While Magnet-Schultz of America designs solenoids to perform above and beyond the expectations of its customers, there are constraints to the capabilities of any given design. Environmental factors, power supply errors, and general lifecycle wear can all lead to solenoid failures. This guide outlines some of the common failure modes, and should assist in the identification of the root cause of any common operating issue that may present itself. Some of these issues are irreversible, so it is wise to note these issues even if you have not experienced a fault in your application. They can be used to assess the operating conditions of a current unit or to create a specification for a new part that accounts for all the potential risk factors.
Dust, dirt, and sand frequently work their way into solenoids and valves and dramatically increase the amount of wear and tear that occurs between moving parts. An accumulation of material can also effectively jam a solenoid plunger or valve into place. Depending on the materials and lifespan of a solenoid, the normal operation of the solenoid may create particulate material that creates similar issues. MSA tests and plans for normal particulate accumulation and makes sure that the unit is still capable of reaching its expected lifecycle. However, if you do not know how old or how many cycles your solenoid has been through it may still present an issue.
Metal Shavings Accumulating in the Filter of a Hydraulic Solenoid
Exposure to chemicals can cause damage to solenoid components. Even less harmful sounding chemicals like water vapor or salt can create significant complications. Corroded surfaces will interfere with the proper interaction of moving parts in the solenoid or valve, and can also compromise the coil by breaking into a sealed coil or damaging the winding of an exposed one. If the type of exposure the solenoid experiences changes at any point in its lifecycle, issues may appear. Even a seemingly small switch, such as from pure water to chlorinated water, will have a drastic impact on the type of plastics that can be used in the assembly.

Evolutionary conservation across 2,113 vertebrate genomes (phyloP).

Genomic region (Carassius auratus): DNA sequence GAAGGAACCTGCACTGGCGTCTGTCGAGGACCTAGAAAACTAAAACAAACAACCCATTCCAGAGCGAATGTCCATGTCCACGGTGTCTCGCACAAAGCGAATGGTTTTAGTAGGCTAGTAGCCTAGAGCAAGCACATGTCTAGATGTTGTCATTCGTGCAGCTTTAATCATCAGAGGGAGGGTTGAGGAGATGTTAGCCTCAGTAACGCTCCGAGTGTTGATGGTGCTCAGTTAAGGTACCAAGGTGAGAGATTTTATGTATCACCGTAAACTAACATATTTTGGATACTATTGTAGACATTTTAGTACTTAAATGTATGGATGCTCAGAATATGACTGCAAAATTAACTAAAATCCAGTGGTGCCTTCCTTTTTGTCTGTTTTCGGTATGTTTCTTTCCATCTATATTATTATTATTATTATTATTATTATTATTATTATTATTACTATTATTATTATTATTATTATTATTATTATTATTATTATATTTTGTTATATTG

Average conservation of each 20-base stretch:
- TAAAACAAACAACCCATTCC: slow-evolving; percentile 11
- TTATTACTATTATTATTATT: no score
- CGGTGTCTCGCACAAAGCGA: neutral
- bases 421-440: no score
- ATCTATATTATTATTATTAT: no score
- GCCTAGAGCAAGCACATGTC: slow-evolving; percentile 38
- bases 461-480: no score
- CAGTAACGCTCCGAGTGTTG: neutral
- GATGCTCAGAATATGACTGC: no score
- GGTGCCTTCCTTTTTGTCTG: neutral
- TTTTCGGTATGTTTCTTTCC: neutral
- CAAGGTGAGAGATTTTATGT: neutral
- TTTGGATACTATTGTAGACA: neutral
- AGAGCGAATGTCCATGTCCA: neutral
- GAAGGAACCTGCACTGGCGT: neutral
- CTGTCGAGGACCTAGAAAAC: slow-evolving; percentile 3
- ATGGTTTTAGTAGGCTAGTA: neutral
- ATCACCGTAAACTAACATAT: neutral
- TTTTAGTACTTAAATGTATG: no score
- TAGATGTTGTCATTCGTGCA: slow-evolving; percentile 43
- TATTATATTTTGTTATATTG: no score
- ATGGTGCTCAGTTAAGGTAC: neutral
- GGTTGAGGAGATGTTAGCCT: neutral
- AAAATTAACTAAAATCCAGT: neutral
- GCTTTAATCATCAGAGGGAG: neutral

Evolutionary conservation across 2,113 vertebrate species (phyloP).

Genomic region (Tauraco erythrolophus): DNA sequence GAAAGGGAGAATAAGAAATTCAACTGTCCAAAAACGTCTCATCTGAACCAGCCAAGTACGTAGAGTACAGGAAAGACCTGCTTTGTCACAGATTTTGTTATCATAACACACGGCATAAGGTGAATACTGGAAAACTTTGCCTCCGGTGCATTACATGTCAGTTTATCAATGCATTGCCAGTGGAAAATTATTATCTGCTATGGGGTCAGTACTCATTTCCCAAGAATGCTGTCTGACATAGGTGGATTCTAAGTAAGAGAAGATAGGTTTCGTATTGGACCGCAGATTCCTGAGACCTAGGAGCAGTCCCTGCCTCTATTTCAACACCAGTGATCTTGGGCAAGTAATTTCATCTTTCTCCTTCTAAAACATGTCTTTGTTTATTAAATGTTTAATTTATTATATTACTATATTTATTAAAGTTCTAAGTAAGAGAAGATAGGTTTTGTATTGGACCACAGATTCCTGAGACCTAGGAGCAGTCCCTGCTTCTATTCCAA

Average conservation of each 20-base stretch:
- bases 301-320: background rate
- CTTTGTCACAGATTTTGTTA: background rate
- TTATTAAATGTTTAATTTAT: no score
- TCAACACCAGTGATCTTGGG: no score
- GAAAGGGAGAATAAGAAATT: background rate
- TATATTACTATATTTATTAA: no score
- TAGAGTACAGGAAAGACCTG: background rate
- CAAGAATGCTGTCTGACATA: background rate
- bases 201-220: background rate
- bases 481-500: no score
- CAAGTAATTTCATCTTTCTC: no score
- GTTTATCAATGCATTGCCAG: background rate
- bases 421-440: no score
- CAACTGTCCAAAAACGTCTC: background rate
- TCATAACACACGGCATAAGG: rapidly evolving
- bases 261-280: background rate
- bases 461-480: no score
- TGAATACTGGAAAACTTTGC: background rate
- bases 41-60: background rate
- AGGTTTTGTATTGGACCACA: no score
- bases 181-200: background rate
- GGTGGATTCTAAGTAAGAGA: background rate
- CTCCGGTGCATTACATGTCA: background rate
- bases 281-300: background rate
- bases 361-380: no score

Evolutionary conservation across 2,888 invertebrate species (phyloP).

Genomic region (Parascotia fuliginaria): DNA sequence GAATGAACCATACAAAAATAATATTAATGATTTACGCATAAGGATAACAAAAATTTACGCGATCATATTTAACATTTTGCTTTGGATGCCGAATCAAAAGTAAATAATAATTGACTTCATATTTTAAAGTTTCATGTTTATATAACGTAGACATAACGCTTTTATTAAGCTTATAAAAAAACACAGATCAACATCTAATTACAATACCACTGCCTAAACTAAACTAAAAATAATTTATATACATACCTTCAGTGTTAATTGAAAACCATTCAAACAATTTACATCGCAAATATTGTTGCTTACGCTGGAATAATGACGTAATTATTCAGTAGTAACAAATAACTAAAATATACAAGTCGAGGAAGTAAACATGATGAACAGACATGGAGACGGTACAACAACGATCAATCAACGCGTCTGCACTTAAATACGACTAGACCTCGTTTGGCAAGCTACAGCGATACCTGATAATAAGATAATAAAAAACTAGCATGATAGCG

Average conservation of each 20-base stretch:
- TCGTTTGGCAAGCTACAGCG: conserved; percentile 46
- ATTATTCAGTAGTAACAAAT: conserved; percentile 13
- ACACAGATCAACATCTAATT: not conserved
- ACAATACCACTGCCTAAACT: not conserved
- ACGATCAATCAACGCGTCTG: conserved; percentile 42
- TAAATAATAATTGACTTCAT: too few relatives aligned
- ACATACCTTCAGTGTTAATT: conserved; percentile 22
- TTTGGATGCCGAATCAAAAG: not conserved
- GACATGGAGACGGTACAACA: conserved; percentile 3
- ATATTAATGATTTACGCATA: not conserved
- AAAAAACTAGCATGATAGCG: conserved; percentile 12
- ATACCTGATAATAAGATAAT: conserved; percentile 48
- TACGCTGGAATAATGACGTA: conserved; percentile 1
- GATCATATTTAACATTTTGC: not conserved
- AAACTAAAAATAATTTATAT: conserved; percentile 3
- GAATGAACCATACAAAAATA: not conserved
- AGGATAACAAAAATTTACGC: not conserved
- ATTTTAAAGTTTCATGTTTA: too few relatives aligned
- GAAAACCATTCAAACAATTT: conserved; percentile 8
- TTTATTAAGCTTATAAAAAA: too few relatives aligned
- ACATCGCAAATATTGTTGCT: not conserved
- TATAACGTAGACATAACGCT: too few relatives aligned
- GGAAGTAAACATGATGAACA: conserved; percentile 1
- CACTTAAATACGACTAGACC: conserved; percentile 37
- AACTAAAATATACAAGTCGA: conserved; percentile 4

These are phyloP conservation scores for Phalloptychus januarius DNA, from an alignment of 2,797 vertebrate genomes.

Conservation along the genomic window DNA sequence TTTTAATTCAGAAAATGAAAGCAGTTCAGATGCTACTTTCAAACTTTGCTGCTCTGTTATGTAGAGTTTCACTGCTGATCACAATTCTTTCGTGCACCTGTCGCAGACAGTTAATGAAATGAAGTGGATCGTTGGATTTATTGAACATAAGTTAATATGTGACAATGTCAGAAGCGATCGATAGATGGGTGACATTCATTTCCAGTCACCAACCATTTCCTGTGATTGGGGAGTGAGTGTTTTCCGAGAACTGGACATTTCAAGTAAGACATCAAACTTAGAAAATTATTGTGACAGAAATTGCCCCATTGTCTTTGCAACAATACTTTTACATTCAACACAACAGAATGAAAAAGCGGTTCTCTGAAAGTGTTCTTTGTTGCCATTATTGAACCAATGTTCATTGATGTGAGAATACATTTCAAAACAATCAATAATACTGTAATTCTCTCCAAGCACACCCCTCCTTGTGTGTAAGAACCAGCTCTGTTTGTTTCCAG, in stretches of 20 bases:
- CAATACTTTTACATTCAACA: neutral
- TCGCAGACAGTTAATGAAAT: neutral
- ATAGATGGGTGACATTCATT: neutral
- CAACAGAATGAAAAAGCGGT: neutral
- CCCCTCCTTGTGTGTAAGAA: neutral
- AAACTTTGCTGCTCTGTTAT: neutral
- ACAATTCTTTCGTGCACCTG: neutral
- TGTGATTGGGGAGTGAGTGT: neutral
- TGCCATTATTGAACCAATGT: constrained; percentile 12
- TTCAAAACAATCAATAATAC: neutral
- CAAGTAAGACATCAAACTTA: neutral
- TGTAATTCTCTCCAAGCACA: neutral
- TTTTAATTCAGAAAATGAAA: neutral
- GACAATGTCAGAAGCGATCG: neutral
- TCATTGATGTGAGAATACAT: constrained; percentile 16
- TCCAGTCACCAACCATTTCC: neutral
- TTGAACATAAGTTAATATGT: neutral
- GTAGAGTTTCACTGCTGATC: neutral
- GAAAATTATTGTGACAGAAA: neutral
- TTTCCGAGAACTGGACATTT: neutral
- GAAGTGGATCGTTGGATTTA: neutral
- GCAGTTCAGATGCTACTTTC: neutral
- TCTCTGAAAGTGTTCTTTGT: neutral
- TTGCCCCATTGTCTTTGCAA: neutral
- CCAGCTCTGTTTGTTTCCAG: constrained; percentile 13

Rust Corrosion on the Exterior of a Solenoid
Power Supply Error
If a solenoid is provided with a voltage below its rating, it may not be able to generate enough force to complete its stroke. If voltage is too high, the coil may burn out, as detailed below. The amount of time that a solenoid is powered is also vital. Duty cycle indicates the amount of time that a solenoid coil can remain powered without overheating. Exceeding this rating will burn out the coil.
A solenoid coil that becomes overheated will “burn out”, or short. This can be caused by an ambient temperatures outside the acceptable range or by an error in the applied voltage. The error does not necessarily have to be that the voltage is too high. A burnt coil can also be caused by a duty cycle or frequency that does not allow the coil enough time to cool after actuation. In AC solenoids, the resistance of the coil changes depending on the plunger position, which means a burnt coil can also occur if the plunger is unable to complete its full stroke due to a blockage.
A Solenoid Coil Showing Evidence of Overheating
Even after a solenoid is de-energized, magnetism may remain in components with low magnetic permeability. This can cause the plunger to stick. This is an uncommon issue in MSA solenoids due to our material selection.
Magnet-Schultz of America specializes in the custom engineering and manufacturing of solenoids, solenoid valves, electromagnets, voice coils, hydraulic tubes and coils, and locking devices. If you have any questions related to solenoid valve manufacturing or sourcing, you can contact us via email through the contact tab above or you can call us at 630.789.0600. We will be happy to assist in the development of your application.
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